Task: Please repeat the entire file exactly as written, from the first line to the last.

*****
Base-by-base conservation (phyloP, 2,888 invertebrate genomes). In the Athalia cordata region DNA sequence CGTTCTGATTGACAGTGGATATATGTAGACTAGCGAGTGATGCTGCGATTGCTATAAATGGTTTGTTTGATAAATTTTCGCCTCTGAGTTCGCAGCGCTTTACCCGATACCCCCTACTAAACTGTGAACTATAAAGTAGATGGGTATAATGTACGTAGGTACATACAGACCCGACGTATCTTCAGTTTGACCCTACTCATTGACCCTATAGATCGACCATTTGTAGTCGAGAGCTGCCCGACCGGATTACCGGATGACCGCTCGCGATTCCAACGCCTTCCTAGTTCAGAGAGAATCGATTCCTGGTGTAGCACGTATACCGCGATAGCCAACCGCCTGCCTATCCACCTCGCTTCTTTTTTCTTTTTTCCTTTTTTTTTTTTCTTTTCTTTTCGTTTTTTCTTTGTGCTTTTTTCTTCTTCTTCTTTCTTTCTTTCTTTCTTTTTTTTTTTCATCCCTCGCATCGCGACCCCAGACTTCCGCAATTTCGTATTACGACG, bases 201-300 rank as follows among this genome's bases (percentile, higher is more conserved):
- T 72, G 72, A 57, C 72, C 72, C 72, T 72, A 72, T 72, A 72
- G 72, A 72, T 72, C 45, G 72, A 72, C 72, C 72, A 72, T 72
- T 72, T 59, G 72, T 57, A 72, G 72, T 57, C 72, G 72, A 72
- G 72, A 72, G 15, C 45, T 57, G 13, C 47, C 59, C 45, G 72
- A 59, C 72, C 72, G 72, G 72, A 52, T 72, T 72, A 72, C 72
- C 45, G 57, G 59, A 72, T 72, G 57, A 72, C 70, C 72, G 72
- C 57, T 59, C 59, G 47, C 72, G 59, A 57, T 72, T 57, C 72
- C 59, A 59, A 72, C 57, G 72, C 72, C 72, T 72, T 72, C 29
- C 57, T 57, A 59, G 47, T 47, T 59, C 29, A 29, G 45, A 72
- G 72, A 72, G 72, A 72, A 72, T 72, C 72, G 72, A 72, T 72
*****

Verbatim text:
Base-by-base conservation (phyloP, 2,888 invertebrate genomes). In the Athalia cordata region DNA sequence CGTTCTGATTGACAGTGGATATATGTAGACTAGCGAGTGATGCTGCGATTGCTATAAATGGTTTGTTTGATAAATTTTCGCCTCTGAGTTCGCAGCGCTTTACCCGATACCCCCTACTAAACTGTGAACTATAAAGTAGATGGGTATAATGTACGTAGGTACATACAGACCCGACGTATCTTCAGTTTGACCCTACTCATTGACCCTATAGATCGACCATTTGTAGTCGAGAGCTGCCCGACCGGATTACCGGATGACCGCTCGCGATTCCAACGCCTTCCTAGTTCAGAGAGAATCGATTCCTGGTGTAGCACGTATACCGCGATAGCCAACCGCCTGCCTATCCACCTCGCTTCTTTTTTCTTTTTTCCTTTTTTTTTTTTCTTTTCTTTTCGTTTTTTCTTTGTGCTTTTTTCTTCTTCTTCTTTCTTTCTTTCTTTCTTTTTTTTTTTCATCCCTCGCATCGCGACCCCAGACTTCCGCAATTTCGTATTACGACG, bases 201-300 rank as follows among this genome's bases (percentile, higher is more conserved):
- T 72, G 72, A 57, C 72, C 72, C 72, T 72, A 72, T 72, A 72
- G 72, A 72, T 72, C 45, G 72, A 72, C 72, C 72, A 72, T 72
- T 72, T 59, G 72, T 57, A 72, G 72, T 57, C 72, G 72, A 72
- G 72, A 72, G 15, C 45, T 57, G 13, C 47, C 59, C 45, G 72
- A 59, C 72, C 72, G 72, G 72, A 52, T 72, T 72, A 72, C 72
- C 45, G 57, G 59, A 72, T 72, G 57, A 72, C 70, C 72, G 72
- C 57, T 59, C 59, G 47, C 72, G 59, A 57, T 72, T 57, C 72
- C 59, A 59, A 72, C 57, G 72, C 72, C 72, T 72, T 72, C 29
- C 57, T 57, A 59, G 47, T 47, T 59, C 29, A 29, G 45, A 72
- G 72, A 72, G 72, A 72, A 72, T 72, C 72, G 72, A 72, T 72